Sarah's Stars

Rosemary Clement-Moore. Hell Week
Delacorte  $19.99  ISBN 978-0-385-73414-1  336 pg.
Reviewed by Lindsey, Age 15

She moved inhumanly fast. Her hand flashed out and hit me hard in the chest, knocking me backward onto the bare wooden floor of the closet.

"This will keep you out of my hair for now."

"Wait!" I lurched to my feet, and she swung the door closed so quickly that I ran into it, face-first. The latch caught, and the lock clicked into place with a fatal finality.

After having emerged in one piece after a very demonic prom, Maggie Quinn, aspiring journalist, is ready to head to college. She eventually decides on one close to home and eagerly begins her plan to work on the student newspaper. But there's a catch: no first-year students are allowed on the paper. Determined as ever, Maggie adopts the guise of a fledgling college student on the hunt for a sorority. The satirical article debuts to whispered conversations all across campus. It's a hit! But as Maggie gets herself entangled with her "prospective" sororities, she realizes that the Sigma Alpha Xis aren't all that they appear to be.

As a sequel, Hell Week has a lot to live up to. While definitely not the best book I've ever read, Prom Nights From Hell was an entertaining read with the perfect mix of drama and sarcasm. Would Hell Week be as good as the first book in the Maggie Quinn series? While still not the best book ever, I would have to admit that it was equal to, if not better than its predecessor. I found the way that Rosemary Clement-Moore built up the mystery to be intriguing and appealing; it kept me reading and wanting to know what was going to happen next. And Maggie's dry narrative kept the tale fresh and humorous. I even appreciated the dashes of romantic comedy as well as a few bits of gothic horror. With a strong mix of popular genres, Hell Week is surely going to be a hit with the legions of fans from the Twilight series, or anything like that. The only qualm I really had was the less than climatic climax. Compared to the last book's crazy (if not a tad unbelievable) prom night adventure with a demon, I was a bit let down with this book's otherworldly showdown. I felt that with all the suspense built up throughout the book the author had ample room to maneuver for a more exciting conclusion. But aside from that, I found Hell Week to be a huge step up from lots of other teenage fiction taking up space on bookshelves, and any girls ages 13 and up with a taste for romance and the supernatural will enjoy the story and look forward to the next.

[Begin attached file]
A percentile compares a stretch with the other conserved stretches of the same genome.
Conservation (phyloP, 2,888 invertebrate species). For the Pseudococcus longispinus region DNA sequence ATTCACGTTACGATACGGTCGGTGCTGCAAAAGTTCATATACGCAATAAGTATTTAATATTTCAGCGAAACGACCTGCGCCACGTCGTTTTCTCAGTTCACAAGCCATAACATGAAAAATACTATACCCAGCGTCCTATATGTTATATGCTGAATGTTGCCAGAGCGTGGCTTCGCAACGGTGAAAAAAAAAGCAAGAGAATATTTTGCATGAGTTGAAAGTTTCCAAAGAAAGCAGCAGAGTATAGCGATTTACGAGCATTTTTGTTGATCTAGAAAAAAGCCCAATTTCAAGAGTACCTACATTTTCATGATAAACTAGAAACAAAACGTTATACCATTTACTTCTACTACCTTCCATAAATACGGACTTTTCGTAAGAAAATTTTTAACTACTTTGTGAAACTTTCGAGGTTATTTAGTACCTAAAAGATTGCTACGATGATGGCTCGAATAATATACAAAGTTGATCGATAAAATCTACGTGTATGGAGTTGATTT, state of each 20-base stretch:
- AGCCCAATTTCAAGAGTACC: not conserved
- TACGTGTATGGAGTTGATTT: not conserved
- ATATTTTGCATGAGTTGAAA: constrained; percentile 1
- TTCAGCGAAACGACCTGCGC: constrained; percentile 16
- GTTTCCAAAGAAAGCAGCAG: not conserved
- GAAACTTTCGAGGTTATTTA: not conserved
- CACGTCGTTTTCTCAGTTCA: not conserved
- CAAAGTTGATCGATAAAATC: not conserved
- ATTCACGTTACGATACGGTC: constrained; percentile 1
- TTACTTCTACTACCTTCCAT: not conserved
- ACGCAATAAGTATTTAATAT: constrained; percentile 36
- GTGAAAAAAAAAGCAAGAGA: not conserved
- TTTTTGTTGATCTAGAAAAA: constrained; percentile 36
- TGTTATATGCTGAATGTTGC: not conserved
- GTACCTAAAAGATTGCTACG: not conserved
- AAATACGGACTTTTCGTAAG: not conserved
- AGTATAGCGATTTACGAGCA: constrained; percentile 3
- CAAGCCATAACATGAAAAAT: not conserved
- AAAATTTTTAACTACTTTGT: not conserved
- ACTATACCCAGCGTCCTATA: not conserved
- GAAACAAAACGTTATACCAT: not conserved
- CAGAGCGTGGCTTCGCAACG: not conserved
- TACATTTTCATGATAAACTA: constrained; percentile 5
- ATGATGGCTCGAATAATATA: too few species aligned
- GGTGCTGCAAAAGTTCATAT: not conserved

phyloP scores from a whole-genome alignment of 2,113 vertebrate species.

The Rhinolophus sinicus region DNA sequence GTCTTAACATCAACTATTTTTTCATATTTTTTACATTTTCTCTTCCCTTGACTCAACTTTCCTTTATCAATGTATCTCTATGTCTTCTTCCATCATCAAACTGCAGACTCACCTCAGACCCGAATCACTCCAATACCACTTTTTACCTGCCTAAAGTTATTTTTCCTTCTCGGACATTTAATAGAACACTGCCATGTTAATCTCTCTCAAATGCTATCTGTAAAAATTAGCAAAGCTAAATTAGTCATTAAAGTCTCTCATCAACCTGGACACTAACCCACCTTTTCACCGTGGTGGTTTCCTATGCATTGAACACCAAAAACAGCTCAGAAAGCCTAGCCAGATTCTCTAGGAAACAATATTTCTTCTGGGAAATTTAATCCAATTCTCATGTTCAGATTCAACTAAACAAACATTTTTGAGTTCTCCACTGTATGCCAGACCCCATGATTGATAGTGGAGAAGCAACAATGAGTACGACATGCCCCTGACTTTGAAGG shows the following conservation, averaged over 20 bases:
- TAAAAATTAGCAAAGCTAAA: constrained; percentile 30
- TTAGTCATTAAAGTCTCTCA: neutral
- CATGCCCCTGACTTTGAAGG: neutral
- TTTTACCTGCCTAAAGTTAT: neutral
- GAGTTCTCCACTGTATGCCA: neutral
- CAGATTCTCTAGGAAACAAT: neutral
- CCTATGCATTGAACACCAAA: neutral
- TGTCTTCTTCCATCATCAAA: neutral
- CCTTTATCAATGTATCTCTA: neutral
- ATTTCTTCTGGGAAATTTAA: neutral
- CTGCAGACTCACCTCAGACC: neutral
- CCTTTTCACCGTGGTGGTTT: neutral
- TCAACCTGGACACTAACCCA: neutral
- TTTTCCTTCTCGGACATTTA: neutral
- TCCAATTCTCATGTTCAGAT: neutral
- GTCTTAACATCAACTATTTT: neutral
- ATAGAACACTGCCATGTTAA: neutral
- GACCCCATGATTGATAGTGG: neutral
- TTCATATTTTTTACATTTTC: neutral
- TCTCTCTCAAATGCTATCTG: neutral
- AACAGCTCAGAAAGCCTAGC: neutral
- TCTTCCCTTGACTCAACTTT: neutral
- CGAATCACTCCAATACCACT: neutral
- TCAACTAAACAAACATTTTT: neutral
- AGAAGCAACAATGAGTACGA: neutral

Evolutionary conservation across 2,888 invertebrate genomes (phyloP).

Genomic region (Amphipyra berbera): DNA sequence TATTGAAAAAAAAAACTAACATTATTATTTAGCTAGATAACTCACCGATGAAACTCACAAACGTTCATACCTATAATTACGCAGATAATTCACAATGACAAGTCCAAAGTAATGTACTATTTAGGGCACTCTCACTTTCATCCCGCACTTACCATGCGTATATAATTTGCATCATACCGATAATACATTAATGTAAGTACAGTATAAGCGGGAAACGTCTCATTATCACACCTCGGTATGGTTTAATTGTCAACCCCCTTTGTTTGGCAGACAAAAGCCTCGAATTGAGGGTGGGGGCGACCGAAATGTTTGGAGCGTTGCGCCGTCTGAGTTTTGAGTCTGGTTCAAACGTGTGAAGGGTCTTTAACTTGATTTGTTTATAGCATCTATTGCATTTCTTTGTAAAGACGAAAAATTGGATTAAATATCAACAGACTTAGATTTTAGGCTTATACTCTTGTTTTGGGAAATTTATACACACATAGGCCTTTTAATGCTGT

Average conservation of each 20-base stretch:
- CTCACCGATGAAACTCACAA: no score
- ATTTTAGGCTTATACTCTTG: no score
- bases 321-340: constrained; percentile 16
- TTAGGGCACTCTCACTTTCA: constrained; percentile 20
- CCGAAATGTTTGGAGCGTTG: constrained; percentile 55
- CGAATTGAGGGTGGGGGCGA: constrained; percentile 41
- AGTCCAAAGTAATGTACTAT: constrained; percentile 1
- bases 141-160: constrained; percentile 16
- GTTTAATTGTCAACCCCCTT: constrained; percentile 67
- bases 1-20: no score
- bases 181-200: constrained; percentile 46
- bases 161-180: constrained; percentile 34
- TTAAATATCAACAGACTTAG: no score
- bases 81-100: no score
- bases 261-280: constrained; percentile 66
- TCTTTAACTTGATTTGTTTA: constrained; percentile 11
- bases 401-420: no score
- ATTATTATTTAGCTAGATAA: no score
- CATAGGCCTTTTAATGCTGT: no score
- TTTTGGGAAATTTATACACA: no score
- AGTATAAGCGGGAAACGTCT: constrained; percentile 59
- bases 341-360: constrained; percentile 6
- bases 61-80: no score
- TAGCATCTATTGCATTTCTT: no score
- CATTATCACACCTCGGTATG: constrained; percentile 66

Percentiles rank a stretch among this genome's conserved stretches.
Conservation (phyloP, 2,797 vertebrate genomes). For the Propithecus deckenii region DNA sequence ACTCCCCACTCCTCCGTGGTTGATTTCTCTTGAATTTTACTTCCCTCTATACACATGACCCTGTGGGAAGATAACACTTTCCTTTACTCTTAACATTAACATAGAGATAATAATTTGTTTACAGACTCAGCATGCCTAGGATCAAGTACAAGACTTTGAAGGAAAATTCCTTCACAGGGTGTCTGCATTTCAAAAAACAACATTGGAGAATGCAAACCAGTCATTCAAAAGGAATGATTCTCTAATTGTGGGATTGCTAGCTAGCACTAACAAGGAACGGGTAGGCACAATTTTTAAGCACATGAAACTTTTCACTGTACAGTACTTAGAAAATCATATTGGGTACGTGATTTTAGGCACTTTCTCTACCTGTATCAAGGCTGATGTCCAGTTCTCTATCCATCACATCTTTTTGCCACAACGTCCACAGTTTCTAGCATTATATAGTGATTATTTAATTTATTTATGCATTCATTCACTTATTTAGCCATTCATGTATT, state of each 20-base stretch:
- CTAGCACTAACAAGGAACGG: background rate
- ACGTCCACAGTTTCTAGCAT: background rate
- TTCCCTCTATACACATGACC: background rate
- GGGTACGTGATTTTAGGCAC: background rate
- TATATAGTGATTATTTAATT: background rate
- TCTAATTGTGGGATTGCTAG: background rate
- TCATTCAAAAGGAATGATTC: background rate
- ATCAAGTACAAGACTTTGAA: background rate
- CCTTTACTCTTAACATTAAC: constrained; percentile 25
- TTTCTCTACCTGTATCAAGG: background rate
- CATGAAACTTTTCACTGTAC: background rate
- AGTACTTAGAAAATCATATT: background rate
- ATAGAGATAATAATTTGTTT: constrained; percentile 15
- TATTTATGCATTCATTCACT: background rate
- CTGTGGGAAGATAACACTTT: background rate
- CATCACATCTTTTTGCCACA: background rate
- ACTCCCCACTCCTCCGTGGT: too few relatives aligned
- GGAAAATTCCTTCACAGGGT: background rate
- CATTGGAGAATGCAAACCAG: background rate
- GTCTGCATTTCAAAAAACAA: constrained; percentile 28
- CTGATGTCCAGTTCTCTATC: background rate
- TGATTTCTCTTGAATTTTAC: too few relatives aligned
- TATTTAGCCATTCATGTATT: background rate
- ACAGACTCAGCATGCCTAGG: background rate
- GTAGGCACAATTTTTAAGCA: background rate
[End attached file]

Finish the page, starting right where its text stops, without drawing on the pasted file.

I give Rosemary Clement-Moore's Hell Week four stars.


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